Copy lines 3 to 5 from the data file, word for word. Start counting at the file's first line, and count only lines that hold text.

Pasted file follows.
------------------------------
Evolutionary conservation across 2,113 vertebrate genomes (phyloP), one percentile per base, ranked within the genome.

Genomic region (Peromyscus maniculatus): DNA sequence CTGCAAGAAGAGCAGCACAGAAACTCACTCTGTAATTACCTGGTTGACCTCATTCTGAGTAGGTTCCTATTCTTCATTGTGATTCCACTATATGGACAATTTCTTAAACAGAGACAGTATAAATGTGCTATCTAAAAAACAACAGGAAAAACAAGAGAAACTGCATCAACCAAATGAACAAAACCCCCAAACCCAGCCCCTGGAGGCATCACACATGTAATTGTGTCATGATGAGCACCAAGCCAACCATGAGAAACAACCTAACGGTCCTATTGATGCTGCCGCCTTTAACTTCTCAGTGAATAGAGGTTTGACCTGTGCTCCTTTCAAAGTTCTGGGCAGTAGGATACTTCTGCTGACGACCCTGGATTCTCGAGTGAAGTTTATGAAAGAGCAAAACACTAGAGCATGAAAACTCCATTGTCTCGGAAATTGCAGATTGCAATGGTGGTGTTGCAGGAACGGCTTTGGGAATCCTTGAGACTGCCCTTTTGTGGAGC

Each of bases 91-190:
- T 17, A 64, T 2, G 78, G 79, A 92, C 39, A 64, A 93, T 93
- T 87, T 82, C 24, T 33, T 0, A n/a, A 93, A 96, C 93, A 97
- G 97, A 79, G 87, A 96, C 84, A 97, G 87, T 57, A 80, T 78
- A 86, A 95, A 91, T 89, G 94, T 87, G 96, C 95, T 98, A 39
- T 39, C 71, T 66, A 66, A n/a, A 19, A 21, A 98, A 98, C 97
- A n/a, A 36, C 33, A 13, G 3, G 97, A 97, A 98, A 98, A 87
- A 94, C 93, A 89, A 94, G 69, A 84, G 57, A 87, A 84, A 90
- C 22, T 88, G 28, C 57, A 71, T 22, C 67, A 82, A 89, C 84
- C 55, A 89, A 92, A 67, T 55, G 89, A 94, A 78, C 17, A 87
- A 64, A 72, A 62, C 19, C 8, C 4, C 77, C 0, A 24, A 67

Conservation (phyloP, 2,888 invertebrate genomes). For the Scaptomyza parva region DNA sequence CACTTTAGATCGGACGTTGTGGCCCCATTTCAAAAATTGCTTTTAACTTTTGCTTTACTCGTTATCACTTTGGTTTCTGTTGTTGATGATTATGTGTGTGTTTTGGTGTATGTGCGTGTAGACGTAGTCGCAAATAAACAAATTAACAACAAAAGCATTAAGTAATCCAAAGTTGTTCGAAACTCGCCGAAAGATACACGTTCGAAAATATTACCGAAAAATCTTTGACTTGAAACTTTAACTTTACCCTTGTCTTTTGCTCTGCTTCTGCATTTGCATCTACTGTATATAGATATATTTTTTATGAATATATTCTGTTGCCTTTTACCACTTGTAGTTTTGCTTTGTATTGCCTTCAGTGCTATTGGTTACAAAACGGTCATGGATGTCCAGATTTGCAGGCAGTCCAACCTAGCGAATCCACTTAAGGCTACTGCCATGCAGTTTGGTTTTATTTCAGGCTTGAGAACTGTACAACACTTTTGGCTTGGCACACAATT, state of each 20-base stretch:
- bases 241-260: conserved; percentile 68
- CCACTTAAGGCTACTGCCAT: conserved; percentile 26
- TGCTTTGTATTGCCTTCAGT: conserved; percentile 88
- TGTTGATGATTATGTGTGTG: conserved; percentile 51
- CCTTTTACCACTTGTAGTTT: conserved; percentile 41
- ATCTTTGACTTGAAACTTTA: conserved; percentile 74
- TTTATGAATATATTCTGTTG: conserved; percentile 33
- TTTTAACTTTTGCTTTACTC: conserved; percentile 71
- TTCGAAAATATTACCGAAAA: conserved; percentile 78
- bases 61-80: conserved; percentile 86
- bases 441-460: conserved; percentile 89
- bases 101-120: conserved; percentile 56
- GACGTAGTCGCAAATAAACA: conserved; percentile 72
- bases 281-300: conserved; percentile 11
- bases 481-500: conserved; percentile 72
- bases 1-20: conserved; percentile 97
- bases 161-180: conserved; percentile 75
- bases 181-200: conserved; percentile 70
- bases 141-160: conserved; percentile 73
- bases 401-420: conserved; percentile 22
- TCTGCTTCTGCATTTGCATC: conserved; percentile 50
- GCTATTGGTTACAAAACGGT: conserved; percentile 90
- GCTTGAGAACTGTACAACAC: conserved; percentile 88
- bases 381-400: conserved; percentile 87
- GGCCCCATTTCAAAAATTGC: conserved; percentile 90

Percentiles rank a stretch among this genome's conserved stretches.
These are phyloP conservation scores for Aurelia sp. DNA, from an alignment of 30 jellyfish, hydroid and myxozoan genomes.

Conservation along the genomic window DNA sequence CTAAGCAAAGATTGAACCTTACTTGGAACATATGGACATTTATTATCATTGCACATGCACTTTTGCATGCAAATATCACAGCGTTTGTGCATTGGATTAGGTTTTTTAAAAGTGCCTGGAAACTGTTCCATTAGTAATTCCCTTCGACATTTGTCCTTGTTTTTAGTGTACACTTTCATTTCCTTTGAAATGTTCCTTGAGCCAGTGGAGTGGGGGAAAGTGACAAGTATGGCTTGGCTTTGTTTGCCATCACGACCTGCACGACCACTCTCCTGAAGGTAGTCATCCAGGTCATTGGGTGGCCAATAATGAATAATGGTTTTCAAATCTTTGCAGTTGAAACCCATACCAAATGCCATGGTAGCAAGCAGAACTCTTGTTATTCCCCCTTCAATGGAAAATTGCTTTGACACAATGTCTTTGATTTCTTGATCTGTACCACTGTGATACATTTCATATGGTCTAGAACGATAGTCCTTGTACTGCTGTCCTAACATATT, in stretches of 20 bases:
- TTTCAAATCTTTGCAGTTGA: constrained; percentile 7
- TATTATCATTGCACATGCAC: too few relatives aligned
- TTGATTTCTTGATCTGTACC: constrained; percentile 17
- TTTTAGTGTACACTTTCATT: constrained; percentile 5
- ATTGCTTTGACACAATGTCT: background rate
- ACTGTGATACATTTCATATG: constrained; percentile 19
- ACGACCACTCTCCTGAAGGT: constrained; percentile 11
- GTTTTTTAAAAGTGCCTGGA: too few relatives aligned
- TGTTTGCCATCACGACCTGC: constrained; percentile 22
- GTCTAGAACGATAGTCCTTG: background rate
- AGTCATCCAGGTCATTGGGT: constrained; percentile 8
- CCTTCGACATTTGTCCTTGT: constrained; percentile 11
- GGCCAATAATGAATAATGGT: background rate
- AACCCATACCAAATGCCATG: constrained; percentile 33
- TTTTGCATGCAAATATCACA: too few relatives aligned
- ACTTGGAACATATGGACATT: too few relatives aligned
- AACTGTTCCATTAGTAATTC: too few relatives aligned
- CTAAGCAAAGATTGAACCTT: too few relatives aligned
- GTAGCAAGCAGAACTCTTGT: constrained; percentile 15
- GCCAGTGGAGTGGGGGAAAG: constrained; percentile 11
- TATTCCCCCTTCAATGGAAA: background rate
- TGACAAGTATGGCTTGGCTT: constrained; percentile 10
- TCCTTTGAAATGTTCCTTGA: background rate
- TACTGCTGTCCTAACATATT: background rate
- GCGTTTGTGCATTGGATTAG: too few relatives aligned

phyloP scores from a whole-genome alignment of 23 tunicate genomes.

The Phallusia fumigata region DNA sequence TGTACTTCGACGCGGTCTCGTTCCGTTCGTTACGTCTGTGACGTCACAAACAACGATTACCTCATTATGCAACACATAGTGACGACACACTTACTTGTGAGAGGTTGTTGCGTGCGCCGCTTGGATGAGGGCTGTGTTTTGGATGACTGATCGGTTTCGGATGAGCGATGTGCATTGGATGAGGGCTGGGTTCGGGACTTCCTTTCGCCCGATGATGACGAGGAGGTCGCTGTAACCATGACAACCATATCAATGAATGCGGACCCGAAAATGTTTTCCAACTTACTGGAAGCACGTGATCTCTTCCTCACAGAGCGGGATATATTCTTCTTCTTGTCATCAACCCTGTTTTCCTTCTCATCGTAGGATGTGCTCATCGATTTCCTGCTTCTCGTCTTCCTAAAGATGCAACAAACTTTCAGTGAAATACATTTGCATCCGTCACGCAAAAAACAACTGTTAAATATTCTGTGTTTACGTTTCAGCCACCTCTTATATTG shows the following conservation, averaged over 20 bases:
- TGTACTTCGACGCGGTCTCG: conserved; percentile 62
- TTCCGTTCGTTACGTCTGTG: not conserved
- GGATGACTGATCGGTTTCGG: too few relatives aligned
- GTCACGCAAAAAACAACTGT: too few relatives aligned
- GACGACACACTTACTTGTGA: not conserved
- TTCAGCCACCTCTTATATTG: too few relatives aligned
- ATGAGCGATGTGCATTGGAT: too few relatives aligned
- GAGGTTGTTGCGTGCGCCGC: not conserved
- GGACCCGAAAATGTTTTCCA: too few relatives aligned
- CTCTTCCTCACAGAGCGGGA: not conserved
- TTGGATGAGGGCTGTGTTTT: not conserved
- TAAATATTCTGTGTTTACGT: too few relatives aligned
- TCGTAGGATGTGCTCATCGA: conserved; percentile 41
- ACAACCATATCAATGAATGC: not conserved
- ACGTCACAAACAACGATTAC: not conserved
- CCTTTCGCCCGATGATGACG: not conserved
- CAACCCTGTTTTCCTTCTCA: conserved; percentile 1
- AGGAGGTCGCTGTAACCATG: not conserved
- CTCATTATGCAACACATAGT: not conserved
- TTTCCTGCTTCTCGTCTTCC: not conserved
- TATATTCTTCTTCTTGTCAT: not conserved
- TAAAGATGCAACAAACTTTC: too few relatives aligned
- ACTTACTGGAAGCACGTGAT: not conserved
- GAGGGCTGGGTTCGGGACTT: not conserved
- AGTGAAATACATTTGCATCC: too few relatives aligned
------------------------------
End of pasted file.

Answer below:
Each of bases 91-190:
- T 17, A 64, T 2, G 78, G 79, A 92, C 39, A 64, A 93, T 93
- T 87, T 82, C 24, T 33, T 0, A n/a, A 93, A 96, C 93, A 97